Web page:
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Are Bariatric Centres of Excellence Meeting The Standards of Care?



Anyone familiar with the issue, would readily agree that the actual surgery involved in bariatric surgery is only a small (but undeniably important) technical piece in what is a rather complex treatment for a rather complex chronic disease.

Clearly, this is not exactly how all bariatric surgeons approach or treat their bariatric patients.

Since 2012, the US has a Metabolic and Bariatric Surgery Accreditation and Quality Improvement Program that designates bariatric surgery centers as Centres of Excellence if they meet specified requirements in 7 core standards that include case volume, commitment to quality, appropriate use of equipment and instruments, critical care support, continuum of care, data collection, and continuous quality improvement.

However, as a recent paper by Andrew Ibrahim and colleagues, published in JAMA Surgery, elaborates, despite these quality criteria, there remains a substantial variability in outcomes across designated Bariatric Centres of Excellence.

Based on their retrospective analysis of claims data from 145 527 patients who underwent bariatric procedures, there was a 17-fold variation (ranging from 0.6% to 10.3%) in rates of serious 30-day complications across accredited bariatric centers nationally and up to 9.5-fold variation across individual states.

As the authors note,

“this finding suggests that participation alone in the Center of Excellence Program did not ensure uniform high-quality care….Given that most bariatric procedures are now performed at accredited centers, wide variation among these centers suggests that accreditation alone does not discriminate enough to guide patients to the best centers for care.”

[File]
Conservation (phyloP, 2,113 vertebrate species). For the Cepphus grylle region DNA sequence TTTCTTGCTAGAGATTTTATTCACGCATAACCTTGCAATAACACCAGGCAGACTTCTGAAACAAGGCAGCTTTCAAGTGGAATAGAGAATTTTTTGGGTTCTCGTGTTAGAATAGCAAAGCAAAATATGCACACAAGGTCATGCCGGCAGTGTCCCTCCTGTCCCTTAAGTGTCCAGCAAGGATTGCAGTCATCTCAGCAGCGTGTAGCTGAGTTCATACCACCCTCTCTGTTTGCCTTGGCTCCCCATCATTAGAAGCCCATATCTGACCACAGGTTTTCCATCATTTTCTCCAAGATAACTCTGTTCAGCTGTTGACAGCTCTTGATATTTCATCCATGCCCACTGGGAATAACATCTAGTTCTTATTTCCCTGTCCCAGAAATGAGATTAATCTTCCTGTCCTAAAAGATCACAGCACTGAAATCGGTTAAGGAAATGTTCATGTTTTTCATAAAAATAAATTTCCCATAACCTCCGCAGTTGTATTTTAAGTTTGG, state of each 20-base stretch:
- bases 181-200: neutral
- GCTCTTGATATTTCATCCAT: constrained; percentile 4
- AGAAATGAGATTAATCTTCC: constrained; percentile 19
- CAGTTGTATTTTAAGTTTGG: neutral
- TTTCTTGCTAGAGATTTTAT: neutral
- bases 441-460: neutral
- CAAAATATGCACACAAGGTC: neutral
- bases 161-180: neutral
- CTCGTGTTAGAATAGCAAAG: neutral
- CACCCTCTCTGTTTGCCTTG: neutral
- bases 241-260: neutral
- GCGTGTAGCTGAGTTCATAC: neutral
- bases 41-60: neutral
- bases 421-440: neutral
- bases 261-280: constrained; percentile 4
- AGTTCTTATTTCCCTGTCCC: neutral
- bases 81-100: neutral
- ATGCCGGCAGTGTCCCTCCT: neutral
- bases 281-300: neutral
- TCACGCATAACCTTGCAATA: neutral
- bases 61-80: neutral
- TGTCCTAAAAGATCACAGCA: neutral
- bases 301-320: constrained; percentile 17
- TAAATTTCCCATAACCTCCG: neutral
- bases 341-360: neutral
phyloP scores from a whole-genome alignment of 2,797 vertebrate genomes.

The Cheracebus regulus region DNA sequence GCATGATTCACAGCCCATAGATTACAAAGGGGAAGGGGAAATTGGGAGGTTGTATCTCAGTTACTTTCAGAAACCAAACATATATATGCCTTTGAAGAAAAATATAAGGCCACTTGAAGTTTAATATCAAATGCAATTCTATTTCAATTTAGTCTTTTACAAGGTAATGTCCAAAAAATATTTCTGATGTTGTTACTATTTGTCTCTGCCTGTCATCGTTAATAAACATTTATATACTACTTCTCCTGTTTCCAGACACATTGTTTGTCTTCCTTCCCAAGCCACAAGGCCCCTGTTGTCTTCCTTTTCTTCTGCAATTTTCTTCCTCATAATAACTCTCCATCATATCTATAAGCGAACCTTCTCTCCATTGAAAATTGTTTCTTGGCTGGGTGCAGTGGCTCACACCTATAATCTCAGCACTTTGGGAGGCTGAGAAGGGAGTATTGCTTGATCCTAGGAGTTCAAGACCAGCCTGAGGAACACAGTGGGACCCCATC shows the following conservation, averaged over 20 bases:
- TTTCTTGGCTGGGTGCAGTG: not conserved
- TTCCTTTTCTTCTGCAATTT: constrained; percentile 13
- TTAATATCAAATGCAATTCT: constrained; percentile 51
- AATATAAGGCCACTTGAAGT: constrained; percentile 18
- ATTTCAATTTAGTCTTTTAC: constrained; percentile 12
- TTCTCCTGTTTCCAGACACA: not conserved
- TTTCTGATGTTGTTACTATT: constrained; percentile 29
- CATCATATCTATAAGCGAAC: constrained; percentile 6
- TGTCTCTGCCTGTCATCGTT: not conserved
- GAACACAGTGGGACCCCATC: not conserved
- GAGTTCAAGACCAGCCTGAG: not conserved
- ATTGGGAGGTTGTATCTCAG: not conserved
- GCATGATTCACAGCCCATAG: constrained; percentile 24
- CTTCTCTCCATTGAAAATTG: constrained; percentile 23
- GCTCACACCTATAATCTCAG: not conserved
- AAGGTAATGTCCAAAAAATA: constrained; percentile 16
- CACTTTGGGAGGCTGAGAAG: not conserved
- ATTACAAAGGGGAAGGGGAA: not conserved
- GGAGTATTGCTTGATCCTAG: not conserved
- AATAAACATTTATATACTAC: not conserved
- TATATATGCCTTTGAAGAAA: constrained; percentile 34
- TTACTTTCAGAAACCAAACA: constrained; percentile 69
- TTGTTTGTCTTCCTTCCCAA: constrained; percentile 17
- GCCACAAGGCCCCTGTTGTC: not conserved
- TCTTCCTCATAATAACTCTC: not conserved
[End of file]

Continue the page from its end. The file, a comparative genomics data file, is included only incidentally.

Moreover, they found that poor performing centres were often located close to better performing centres (regression to the mean?). Interestingly, in contrast to what one may suspect, outcomes overall were not related to case volume (perhaps because in order to be a designated Centre of Excellence, all centres needed to have a minimum number of cases per year).

Rather, the authors discuss that poorer outcomes may be largely attributable to varying technical skills of the surgeons as well as inconsistent adherence to accepted bariatric care pathways.

Finally, the authors argue that there is  need to make performance data available to the public, as simply trusting in the “Centre of Excellence” designation by no means guarantees excellent outcomes.

As important as these data may be, it is also important to note that this paper only looked at complications within a 30-day time period following surgery.

As anyone dealing with bariatric patients is well aware, successful outcomes of bariatric surgery(as well as its complications) should be measured in years (if not decades). This is where much of bariatric surgery falls down, as one of the key criteria mentioned above, i.e. “continuum of care” seldom extends beyond the rather brief period of post-surgical discharge. Indeed, in most cases, bariatric patients continue to be prematurely discharged into “the wild” with little ongoing support from health professionals competent in looking after the psychological and medical needs of this population.

None of this takes away from the fact that bariatric surgery is still the most effective long-term treatment for severe obesity – however, clearly there remains substantial room for improvement.

@DrSharma
Edmonton, AB

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